Critical Infrastructure Protection:

Comments on the National Plan for Information Systems Protection

T-AIMD-00-72: Published: Feb 1, 2000. Publicly Released: Feb 1, 2000.

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Pursuant to a congressional request, GAO discussed the National Plan for Information Systems Protection, focusing on: (1) a detailed overview of the plan; (2) opportunities for sharpening the plan's proposals for improving the federal government's security programs; and (3) the challenges facing the government in building the public-private partnerships necessary for comprehensive infrastructure protections.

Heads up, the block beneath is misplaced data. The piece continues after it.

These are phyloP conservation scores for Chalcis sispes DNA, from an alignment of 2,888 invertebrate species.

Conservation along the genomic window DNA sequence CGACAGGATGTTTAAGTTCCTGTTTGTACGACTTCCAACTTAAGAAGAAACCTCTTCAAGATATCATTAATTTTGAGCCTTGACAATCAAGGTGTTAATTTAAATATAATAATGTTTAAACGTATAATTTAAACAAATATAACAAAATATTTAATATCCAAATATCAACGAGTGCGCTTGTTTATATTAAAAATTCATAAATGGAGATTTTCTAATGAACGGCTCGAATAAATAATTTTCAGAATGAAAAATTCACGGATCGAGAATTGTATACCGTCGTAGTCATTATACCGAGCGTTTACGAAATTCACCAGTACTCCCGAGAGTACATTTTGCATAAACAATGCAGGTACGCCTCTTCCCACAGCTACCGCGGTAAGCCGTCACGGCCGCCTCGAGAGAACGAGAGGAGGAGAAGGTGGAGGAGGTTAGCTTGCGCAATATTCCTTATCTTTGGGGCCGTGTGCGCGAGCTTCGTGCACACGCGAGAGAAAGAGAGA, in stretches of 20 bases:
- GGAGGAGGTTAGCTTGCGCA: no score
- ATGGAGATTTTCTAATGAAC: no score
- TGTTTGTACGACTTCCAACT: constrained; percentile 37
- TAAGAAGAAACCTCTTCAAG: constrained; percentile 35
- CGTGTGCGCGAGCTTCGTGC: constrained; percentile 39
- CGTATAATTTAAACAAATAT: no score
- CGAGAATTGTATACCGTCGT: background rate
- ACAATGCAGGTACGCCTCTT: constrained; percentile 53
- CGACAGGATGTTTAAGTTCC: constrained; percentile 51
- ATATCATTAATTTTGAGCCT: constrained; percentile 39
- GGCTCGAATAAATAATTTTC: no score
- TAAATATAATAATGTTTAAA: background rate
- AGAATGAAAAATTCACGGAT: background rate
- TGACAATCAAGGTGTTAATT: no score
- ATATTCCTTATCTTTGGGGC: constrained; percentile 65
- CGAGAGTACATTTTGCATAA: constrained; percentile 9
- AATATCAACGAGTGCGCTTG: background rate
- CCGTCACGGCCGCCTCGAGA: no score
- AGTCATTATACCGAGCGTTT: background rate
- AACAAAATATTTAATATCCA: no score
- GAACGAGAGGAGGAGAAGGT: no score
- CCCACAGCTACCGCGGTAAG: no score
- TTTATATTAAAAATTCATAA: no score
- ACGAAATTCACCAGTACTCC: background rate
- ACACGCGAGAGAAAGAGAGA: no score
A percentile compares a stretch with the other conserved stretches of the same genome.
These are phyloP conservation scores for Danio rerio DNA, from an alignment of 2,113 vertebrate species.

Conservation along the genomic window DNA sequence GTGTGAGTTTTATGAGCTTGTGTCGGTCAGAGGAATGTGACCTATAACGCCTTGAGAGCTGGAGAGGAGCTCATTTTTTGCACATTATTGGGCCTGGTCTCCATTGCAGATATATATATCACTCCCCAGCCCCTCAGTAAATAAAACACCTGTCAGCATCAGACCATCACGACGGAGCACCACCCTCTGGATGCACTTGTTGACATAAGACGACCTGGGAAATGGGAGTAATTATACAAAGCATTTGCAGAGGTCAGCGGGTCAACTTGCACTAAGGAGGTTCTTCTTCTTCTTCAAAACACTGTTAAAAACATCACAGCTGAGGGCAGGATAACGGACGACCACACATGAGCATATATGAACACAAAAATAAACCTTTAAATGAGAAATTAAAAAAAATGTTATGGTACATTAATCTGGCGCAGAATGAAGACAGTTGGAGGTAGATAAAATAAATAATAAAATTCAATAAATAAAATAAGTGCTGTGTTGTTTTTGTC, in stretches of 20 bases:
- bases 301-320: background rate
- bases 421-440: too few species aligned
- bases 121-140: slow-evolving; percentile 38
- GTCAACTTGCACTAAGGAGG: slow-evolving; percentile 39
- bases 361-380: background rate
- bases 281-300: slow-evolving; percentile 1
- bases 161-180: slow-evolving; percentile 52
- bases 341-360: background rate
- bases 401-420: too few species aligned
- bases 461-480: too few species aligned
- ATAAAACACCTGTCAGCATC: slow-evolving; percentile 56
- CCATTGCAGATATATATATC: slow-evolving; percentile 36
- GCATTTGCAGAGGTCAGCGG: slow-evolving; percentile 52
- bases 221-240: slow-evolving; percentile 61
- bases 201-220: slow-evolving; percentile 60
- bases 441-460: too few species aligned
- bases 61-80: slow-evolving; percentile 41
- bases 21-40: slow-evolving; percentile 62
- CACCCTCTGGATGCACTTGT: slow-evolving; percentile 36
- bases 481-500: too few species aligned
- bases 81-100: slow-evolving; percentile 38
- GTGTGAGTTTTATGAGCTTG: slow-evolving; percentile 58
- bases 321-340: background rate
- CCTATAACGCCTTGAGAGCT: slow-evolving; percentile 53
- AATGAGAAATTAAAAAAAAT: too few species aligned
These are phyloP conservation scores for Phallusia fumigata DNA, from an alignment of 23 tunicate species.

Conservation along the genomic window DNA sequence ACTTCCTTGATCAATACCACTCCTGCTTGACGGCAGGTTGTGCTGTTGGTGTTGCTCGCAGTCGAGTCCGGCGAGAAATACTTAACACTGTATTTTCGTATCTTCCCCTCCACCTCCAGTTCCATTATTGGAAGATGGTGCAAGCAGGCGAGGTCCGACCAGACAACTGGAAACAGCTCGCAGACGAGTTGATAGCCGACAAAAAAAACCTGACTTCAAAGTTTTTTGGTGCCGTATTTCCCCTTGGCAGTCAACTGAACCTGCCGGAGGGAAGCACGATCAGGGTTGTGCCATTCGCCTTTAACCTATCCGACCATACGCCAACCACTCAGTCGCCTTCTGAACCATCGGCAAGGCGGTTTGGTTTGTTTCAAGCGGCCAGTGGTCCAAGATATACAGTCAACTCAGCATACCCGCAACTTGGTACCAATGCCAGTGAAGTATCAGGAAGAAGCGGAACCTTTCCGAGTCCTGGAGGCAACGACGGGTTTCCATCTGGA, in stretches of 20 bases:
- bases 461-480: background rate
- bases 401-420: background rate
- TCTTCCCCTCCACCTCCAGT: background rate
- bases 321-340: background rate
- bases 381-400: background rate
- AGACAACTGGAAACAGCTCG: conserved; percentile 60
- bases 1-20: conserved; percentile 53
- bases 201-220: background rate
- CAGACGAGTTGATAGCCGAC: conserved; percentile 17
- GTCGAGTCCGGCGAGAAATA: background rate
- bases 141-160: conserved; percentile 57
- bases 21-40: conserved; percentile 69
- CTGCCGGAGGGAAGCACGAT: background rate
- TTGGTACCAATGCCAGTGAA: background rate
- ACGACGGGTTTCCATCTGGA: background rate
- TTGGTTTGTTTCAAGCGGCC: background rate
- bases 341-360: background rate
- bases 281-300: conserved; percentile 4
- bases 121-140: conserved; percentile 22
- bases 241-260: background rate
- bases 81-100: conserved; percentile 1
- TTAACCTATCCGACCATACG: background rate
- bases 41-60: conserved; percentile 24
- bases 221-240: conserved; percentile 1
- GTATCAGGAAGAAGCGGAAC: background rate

GAO noted that: (1) the National Plan for Information Systems Protection is intended as a first major element of a more comprehensive effort to protect the nation's information systems and critical assets from future attacks; (2) this preliminary version focuses largely on federal efforts being undertaken to protect the nation's critical cyber-based infrastructures; (3) subsequent versions are to address a broader range of concerns, including the specific role industry and state and local governments will play in protecting physical and cyber-based infrastructures from deliberate attack as well as international aspects of critical infrastructure protection; (4) the end goal of this process is to develop a comprehensive national strategy for infrastructure assurance as envisioned by Presidential Decision Directive 63; (5) making the federal government a model of good information security is essential to the plan's success; (6) recent audits conducted by GAO and agency inspectors general show that 22 of the largest federal agencies have significant computer security weaknesses, ranging from poor controls over access to sensitive systems and data, to poor control over software development and changes, and nonexistent or weak continuity of service plans; (7) agencies have not established security management programs to ensure that controls, once implemented properly, are effective on an ongoing basis; (8) GAO also observed that other crosscutting actions--ranging from clarifying the roles and responsibilities of the many entities involved in information security, to strengthening oversight, to securing adequate technical expertise and funding--were needed in seven key areas to provide greater assurance that critical infrastructure objectives can be met; (9) the second facet of the plan focuses on developing a public-private partnership to protect the nation's infrastructure; and (10) in doing so, the plan proposes developing mechanisms and improving incentives for the private sector to cooperate voluntarily with the federal government, as well as with state and local governments, to work together to provide for the common defense of the infrastructure.

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